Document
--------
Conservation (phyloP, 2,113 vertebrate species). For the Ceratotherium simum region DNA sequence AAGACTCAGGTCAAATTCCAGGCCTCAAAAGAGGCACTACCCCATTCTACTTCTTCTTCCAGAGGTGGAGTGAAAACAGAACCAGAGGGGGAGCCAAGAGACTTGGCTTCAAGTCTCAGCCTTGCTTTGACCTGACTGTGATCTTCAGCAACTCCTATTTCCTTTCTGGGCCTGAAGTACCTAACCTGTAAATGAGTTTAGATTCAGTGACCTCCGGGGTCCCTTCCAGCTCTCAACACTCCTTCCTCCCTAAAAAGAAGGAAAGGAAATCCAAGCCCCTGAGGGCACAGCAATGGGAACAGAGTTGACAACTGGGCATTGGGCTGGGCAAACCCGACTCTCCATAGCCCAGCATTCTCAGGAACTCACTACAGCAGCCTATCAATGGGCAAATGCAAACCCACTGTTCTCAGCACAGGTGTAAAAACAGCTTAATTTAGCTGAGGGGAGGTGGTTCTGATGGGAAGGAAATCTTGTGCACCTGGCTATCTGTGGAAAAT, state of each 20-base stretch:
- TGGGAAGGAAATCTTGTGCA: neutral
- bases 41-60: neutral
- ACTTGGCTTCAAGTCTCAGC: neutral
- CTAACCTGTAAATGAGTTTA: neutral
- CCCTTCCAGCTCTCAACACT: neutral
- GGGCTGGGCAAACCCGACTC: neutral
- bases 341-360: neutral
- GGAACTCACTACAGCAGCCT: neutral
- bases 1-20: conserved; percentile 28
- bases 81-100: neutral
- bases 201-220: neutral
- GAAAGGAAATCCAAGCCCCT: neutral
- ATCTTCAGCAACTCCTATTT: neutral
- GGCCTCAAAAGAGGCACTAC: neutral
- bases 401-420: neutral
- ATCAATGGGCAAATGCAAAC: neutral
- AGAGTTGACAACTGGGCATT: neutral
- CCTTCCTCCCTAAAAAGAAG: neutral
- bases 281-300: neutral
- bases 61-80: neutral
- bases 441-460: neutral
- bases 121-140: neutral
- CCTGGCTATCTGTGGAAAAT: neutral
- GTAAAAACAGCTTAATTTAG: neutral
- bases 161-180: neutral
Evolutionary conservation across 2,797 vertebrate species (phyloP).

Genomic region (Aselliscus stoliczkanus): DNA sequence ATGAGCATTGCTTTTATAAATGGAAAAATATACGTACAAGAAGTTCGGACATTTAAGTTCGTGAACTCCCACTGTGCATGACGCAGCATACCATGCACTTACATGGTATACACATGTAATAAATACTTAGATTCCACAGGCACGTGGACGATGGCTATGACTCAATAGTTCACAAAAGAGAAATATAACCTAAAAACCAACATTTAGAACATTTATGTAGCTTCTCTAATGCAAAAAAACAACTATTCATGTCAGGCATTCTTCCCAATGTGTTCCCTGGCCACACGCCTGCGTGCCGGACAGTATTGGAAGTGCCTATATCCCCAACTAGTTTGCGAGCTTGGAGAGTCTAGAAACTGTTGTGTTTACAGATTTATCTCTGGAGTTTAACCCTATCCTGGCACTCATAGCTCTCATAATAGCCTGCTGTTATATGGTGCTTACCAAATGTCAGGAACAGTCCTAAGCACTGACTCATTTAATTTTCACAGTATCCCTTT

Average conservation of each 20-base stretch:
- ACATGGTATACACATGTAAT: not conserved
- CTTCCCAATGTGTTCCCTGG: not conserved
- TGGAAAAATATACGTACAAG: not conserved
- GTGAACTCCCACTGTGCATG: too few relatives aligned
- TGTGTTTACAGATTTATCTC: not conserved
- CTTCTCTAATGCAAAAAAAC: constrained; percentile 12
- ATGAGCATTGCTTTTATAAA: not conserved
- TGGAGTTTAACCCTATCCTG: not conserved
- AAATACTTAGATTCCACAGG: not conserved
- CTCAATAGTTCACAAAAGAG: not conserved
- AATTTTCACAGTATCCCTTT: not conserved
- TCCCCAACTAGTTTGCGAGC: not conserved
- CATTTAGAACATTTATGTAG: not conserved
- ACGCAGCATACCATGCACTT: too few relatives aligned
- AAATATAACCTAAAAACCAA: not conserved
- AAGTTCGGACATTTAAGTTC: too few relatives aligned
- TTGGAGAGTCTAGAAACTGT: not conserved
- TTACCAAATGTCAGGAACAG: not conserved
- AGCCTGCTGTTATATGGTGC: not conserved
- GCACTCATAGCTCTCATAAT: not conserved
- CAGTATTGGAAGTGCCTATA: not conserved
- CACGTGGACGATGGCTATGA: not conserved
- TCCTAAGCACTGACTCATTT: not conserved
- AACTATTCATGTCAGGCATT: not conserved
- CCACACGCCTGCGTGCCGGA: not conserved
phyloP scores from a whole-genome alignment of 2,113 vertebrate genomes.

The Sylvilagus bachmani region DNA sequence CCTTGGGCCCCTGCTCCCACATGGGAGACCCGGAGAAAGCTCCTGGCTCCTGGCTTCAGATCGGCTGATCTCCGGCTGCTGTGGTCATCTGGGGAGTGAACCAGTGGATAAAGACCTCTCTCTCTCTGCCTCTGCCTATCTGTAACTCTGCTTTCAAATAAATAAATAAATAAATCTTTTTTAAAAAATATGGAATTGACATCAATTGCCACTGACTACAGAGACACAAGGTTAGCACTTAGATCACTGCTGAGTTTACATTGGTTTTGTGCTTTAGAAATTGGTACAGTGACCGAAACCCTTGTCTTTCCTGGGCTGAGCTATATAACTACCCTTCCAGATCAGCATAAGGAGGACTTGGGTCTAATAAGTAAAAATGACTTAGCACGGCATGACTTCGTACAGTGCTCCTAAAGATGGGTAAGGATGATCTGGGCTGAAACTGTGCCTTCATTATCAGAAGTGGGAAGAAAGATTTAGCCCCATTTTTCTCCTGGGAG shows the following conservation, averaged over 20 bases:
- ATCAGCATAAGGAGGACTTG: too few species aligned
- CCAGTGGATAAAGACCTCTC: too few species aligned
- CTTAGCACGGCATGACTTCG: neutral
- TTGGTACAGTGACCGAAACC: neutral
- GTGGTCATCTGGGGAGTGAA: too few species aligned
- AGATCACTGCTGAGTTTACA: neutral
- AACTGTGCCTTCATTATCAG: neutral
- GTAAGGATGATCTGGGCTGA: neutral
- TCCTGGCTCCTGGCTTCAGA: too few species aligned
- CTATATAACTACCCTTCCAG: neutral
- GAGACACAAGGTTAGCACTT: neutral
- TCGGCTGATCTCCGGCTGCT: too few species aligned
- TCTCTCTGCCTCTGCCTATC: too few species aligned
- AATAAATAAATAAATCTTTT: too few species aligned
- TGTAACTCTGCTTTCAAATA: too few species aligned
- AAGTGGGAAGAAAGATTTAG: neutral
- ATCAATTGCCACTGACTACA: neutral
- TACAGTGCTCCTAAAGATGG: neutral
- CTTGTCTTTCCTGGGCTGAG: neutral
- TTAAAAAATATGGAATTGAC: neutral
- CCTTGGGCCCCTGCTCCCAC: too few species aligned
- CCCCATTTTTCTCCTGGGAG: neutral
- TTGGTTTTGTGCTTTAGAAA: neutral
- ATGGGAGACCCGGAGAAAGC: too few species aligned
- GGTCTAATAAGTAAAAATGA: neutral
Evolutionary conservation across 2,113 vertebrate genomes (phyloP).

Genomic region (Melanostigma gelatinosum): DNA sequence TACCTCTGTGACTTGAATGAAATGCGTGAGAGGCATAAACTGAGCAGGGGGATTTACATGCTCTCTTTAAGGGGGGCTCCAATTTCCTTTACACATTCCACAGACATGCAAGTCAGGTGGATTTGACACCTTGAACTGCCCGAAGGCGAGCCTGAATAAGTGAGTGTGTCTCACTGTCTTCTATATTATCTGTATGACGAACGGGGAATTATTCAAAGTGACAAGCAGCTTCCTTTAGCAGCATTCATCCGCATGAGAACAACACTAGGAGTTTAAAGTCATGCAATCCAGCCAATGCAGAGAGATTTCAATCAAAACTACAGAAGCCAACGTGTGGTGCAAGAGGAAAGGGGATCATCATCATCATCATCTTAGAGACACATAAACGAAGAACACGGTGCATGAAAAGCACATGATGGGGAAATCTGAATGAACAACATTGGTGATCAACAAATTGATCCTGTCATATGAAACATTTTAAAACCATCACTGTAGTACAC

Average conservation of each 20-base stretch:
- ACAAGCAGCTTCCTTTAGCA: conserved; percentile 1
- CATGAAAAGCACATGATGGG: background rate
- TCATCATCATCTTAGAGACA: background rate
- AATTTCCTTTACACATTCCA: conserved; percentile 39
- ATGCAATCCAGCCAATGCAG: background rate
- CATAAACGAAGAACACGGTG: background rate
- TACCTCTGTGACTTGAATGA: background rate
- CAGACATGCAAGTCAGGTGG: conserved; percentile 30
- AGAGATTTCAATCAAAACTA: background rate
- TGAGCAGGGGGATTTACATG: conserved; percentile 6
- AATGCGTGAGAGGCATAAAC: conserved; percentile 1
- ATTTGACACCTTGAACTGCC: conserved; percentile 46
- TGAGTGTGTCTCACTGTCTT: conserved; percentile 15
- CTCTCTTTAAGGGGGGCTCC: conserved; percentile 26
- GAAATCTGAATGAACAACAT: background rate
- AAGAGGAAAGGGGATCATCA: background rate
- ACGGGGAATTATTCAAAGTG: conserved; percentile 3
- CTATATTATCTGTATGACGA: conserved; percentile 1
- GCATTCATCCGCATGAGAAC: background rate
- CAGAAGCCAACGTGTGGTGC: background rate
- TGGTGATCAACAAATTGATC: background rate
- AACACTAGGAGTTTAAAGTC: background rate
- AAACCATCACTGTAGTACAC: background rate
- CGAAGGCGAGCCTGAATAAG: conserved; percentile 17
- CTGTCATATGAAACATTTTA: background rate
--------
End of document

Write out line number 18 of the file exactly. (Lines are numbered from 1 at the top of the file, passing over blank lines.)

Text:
- AGAGTTGACAACTGGGCATT: neutral